• Stacey Keith

Why Failing is the Answer to all your problems


In addition to being a writer, I've worked in gyms for most of my life.


In the beginning, I sucked.


I taught a step class (gym-speak for a box-type gizmo that you step up and down on, preferably choreographed and to music) where I started out with forty people and ended up with about three. All group exercise songs are composed around an eight-count beat; in step, you "cue" the next move on the fifth or sixth beat, and then execute that move on the seventh or eighth. It's a little like spinning plates on your nose--one wrong move and the whole thing goes crashing to the floor.


That ill-fated day when I taught my first step class, the more I kept screwing it up, the more rattled I got. The more rattled I got, the more I kept screwing up. People snatched up their benches, parked them in the equipment closet and then marched out to complain to the manager about what an incompetent dumbass I was, thank you. At seventeen, you feel these failures keenly. I took my humiliation out to the car and cried until I started hiccoughing.


As a writer, I've been kicked in the teeth so many times, I'm still spitting Chiclets. If I were to tally up even an approximation of how many times agents told me to go screw myself (agentspeak for "I wouldn't rep you if had a cure for leprosy"), it would be somewhere between 2,000-3,000 rejections. Some of those rejections were quite stinging--in even a mild perusal of those emails, the word "hate" really jumps out at you.


As a men's magazine model (yes, I was one of those, too), you are leaving yourself wide open to public criticism and some of it is pretty scathing. I did a photo shoot about two months after having my oldest son and was still a little chubby. Jesus, you'd have thought I was a candidate for lapband surgery. "Put down the Twinkies, honey," one of my more vocal detractors wrote. "No one wants to see a fat c*** like you."


Then there are the more personal failures like divorce, bankruptcy, living in your car. Having kids (I produced two) feels like its own failure because no matter how much love and attention you give them, the world is cruel and you can't protect them from all of life's vicissitudes. They don't tell you that about having kids, by the way. The anguish of not being able to throat sock the little bastard on the school bus who keeps calling your kid "retard" leaves its own scar.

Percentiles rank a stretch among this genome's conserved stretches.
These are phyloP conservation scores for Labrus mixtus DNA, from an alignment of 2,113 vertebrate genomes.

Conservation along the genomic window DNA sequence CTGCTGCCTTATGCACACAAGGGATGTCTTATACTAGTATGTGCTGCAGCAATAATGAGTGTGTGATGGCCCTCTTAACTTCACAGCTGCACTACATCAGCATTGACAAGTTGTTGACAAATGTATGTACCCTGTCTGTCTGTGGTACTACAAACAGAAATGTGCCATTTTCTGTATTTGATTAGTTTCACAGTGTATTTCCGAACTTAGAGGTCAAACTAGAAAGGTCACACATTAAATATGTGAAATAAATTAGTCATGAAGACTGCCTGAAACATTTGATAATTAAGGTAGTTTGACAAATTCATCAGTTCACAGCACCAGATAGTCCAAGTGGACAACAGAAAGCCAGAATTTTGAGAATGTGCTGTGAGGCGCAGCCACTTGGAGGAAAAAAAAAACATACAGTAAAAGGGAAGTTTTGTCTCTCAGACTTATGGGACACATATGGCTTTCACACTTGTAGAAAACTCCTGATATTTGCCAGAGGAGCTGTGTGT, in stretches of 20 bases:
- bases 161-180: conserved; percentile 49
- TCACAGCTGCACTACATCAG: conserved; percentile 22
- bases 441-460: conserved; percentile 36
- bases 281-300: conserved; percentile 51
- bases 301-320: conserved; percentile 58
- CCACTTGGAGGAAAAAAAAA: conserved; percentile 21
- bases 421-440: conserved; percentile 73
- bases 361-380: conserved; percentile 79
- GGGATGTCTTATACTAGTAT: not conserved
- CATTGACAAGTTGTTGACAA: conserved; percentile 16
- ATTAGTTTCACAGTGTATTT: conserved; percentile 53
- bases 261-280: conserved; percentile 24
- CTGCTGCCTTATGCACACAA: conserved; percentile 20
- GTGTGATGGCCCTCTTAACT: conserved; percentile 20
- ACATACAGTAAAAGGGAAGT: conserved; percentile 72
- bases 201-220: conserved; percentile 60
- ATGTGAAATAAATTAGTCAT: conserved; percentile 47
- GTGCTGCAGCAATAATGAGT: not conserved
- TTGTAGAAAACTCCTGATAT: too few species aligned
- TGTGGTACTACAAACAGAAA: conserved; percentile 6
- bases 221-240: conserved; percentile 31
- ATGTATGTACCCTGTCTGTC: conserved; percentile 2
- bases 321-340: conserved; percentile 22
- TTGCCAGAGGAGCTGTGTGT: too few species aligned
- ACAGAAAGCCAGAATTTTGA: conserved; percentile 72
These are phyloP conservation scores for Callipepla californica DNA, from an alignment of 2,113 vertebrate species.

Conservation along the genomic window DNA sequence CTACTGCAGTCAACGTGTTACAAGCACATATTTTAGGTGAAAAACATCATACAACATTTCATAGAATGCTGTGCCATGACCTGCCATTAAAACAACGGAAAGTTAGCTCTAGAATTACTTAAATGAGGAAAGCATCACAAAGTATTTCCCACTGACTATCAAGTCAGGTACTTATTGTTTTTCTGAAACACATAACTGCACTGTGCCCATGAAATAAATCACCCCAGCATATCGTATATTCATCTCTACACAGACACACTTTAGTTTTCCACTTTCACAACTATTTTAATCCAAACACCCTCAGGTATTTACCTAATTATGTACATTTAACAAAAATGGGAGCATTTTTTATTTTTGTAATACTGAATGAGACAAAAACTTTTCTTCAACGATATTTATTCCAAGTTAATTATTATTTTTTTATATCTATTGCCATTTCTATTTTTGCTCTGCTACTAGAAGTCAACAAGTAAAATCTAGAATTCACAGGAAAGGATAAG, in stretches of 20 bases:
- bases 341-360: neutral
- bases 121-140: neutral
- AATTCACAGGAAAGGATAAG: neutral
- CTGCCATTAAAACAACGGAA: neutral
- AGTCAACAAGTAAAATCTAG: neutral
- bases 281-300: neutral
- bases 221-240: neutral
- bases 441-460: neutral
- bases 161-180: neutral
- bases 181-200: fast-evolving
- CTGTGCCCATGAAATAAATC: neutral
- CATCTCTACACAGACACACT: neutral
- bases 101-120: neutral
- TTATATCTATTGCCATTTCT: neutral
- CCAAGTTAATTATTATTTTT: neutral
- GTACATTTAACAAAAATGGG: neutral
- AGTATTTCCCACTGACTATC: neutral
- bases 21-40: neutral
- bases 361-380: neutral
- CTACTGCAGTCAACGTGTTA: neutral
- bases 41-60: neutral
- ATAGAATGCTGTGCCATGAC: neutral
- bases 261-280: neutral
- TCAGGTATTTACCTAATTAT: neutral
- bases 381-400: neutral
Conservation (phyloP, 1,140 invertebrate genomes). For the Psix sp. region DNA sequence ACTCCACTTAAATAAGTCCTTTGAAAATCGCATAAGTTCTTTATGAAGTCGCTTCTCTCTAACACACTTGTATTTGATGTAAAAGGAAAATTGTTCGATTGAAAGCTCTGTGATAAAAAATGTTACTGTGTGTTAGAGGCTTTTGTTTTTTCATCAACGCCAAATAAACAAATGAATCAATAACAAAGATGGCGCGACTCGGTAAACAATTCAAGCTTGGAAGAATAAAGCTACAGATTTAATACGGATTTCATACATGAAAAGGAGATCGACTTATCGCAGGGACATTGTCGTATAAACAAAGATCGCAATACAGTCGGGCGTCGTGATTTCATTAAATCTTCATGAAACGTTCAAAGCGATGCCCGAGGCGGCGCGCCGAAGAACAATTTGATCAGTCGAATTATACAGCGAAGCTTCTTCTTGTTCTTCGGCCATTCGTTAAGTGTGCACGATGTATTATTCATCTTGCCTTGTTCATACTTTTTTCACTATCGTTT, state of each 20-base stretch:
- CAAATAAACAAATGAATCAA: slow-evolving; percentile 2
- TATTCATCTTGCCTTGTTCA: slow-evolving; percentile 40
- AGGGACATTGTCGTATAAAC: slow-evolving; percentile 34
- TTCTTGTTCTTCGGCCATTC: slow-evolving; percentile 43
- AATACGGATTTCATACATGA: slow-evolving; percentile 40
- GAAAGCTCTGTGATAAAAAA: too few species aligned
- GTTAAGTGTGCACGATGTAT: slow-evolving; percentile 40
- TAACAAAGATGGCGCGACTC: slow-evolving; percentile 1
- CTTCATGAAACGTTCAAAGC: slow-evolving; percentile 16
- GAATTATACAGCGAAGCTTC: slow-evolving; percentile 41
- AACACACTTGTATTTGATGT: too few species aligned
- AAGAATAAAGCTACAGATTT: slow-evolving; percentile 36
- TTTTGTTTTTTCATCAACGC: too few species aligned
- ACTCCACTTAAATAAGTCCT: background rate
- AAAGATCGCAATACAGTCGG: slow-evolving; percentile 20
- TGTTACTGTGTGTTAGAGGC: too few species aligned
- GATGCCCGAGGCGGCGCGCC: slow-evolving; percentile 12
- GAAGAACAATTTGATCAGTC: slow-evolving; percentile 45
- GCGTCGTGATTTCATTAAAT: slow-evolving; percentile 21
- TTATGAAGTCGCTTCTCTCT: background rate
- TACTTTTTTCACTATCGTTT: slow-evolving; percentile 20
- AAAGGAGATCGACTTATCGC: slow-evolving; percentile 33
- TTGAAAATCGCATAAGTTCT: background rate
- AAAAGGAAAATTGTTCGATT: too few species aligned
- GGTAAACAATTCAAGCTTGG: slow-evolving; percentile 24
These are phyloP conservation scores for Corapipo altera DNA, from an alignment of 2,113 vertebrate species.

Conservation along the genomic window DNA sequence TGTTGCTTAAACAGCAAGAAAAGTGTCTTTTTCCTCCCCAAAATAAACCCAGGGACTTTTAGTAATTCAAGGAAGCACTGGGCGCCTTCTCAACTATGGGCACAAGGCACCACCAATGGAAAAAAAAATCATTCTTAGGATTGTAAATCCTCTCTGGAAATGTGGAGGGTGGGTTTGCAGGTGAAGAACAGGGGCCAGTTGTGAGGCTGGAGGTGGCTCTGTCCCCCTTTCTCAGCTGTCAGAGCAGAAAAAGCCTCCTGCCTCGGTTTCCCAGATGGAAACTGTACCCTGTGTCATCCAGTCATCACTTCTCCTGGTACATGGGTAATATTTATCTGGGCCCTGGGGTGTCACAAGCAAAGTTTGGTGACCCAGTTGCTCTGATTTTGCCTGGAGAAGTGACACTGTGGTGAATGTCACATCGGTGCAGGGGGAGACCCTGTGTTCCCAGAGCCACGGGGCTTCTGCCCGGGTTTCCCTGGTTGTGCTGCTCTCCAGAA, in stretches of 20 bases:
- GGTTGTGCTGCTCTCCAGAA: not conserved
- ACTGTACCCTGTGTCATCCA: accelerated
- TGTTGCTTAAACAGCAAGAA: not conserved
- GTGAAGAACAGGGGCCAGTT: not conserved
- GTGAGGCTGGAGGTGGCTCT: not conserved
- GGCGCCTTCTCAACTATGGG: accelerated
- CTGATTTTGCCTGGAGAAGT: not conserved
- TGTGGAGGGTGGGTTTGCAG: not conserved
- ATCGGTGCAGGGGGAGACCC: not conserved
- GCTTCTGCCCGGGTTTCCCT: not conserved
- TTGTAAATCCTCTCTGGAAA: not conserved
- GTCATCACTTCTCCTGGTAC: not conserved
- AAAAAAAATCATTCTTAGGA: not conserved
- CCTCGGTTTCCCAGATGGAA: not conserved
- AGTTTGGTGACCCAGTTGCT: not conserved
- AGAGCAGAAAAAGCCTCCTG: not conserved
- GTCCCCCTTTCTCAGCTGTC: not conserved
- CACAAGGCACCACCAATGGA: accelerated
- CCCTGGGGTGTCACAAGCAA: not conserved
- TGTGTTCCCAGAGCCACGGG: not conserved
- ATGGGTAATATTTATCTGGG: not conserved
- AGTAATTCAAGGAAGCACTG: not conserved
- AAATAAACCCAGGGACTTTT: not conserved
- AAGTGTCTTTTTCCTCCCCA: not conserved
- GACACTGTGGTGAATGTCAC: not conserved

There were men I loved who didn't love me back when I was too young to realize that the failure to appeal to them wasn't necessarily mine. Most people in their twenties lead lives of quiet desperation, paranoia and misery anyway. I was no exception. Many years would pass before I'd ask myself that most important of questions: This person whose opinion of me means so much...is this someone I respect and admire? The shock of realizing that I didn't felt like a tectonic shift to a girl who assumed everything was her fault, her deficiency.


But all those psychological train wrecks, those pies thrown in my face, the public humiliations and the private ones, made me what I am today: a motherf***ing badass. I wouldn't trade them for Lottery money. They were my own personal Trial by Fire. They forced me to examine my own value system. They opened my eyes to the madness of society. They made me question everything I had been brought up to believe in--the sovereignty of money, the glitter of fame.


By taking one on the chin repeatedly, mercilessly, savagely by life, I became stronger. No longer did criticism level me--but then praise no longer had the power to buoy me up either.


I understand the Buddha when he said, "The fingers pointing at the moon are not the moon."

People's opinions of you, good or bad, are more a reflection of their relationship with themselves than they are a true accounting of your value.


I'm not saying I'm great and anyone who doesn't think that is an asshole. I am not great. I'm just human.


What I'm saying is that no one gets to be an authority on you. Not even you if you don't have the stones to "go there" and figure your shit out for yourself.


Failure honed the blade I use to cut through the crap.


So do it. Seek it. Fail spectacularly. Welcome the howls of protest and outrage and criticism.

Let them soak into your bones. Let them forge you into stronger steel.


Because only when your lust for life exceeds your fear of failure will you ever truly live.